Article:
A Climatology of Central American Gyres

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Wednesday, 5 February 2014: 9:30 AM
Room C201 (The Georgia World Congress Center )
Philippe P. Papin, University at Albany/SUNY, Albany, NY; and K. S. Griffin, L. F. Bosart, and R. D. Torn

Monsoon gyres, commonly found over the western Pacific Ocean, are characterized by broad low-level cyclonic circulations that occur at a variety of spatial scales ranging from 1500-3000 km. Low-level cyclonic gyre circulations, while less frequent and occupying a smaller scale, are also observed over Central America (CA) during the tropical cyclone (TC) season. A noteworthy gyre observed during the 2010 PREDICT field project served as a “collector” of TC Matthew and a source for TC Nicole. From 25-30 September, heavy rainfall produced devastating flooding across CA, Jamaica, and a large portion of the eastern United States as the gyre interacted with a mid-latitude trough. These gyre occurrences, their apparent links to TC activity, and their association with high-impact weather motivates this presentation.

An analysis of CA gyres suggests that their spatial scales vary between 1000-2000 km in diameter. These large-scale circulations develop from the combination of enhanced low-level westerly flow in the EPAC, northerly flow in the western/southern Gulf of Mexico (GoM), and easterly flow across the Caribbean and northern GoM. CA gyres also tend to be co-located with reservoirs of deep moisture characterized by high precipitable water values (>50 mm) and embedded deep convection on their southern and eastern sides. Catastrophic flooding can occur when gyre cyclonic circulations interact with the topography of CA.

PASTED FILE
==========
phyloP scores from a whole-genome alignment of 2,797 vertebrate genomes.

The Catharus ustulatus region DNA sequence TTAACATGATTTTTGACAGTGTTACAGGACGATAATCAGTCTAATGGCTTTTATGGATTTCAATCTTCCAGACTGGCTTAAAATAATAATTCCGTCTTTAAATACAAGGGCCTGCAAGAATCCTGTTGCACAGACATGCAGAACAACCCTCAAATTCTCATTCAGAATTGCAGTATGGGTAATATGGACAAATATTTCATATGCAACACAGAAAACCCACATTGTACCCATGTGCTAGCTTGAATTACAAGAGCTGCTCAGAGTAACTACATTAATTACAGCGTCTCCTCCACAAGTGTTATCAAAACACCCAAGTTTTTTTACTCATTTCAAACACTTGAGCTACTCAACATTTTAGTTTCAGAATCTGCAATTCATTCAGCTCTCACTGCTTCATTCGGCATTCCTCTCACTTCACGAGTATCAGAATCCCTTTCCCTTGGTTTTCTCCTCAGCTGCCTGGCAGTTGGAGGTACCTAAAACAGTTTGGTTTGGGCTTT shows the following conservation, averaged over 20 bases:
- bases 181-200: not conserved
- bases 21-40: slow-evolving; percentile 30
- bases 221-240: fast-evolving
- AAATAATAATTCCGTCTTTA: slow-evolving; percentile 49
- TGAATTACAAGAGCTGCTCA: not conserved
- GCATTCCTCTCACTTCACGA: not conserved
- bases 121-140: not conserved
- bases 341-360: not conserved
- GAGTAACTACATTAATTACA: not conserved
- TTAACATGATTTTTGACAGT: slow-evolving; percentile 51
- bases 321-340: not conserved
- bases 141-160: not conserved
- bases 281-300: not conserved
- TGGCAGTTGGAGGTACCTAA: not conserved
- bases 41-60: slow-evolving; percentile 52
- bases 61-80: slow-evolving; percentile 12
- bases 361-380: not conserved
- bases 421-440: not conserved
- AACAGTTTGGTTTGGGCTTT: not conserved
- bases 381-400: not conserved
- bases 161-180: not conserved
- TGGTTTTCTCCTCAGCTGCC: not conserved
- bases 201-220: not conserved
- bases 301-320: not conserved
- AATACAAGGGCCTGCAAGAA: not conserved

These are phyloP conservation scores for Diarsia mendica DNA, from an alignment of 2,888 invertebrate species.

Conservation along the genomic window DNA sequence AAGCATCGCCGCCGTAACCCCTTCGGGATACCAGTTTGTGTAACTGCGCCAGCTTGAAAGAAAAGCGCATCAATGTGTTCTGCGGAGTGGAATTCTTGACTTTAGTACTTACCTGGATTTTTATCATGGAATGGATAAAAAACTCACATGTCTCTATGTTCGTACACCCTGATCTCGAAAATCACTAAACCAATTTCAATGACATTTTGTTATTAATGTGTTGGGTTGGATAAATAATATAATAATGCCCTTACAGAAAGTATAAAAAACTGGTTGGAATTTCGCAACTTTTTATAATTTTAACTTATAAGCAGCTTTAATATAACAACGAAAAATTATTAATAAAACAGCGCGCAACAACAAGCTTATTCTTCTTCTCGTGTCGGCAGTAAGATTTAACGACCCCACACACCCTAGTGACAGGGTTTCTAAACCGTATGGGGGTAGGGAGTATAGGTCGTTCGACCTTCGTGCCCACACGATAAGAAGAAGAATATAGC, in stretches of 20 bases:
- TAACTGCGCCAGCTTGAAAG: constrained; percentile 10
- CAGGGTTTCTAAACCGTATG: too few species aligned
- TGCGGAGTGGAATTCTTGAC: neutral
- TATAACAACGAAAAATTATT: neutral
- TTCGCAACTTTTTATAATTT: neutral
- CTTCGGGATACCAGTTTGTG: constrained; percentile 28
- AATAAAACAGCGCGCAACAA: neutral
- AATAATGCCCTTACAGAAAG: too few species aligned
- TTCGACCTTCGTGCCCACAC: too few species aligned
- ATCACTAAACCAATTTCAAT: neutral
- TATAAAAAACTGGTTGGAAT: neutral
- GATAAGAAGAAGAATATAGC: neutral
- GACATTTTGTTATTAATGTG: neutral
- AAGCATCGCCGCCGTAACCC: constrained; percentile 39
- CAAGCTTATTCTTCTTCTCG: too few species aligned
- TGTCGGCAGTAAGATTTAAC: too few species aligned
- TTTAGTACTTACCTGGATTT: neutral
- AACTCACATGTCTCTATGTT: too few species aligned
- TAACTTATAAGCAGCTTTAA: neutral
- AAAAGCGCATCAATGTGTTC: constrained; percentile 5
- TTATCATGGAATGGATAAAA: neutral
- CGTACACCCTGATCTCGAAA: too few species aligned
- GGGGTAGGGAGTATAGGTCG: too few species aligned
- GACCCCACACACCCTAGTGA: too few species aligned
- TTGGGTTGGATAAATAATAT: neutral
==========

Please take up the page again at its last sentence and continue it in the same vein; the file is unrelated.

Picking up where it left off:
A CA gyre climatology including gyre frequency over the TC season will be presented. This climatology is used to craft a series of gyre composites using objectively identified gyre cases from 1980-2010. Particular attention will be given to the synoptic flow that precedes and take place during gyre formation. Gyre events will be organized into different categories based upon their genesis type and characteristics during gyre evolution. This study will also investigate the Madden-Julian Oscillation (MJO) and its ability to modulate the low-level flow over the EPAC, resulting in a more favorable synoptic pattern for gyre formation. TC genesis and tracks within gyre circulations will also be highlighted by analyzing TCs on a gyre-relative coordinate system.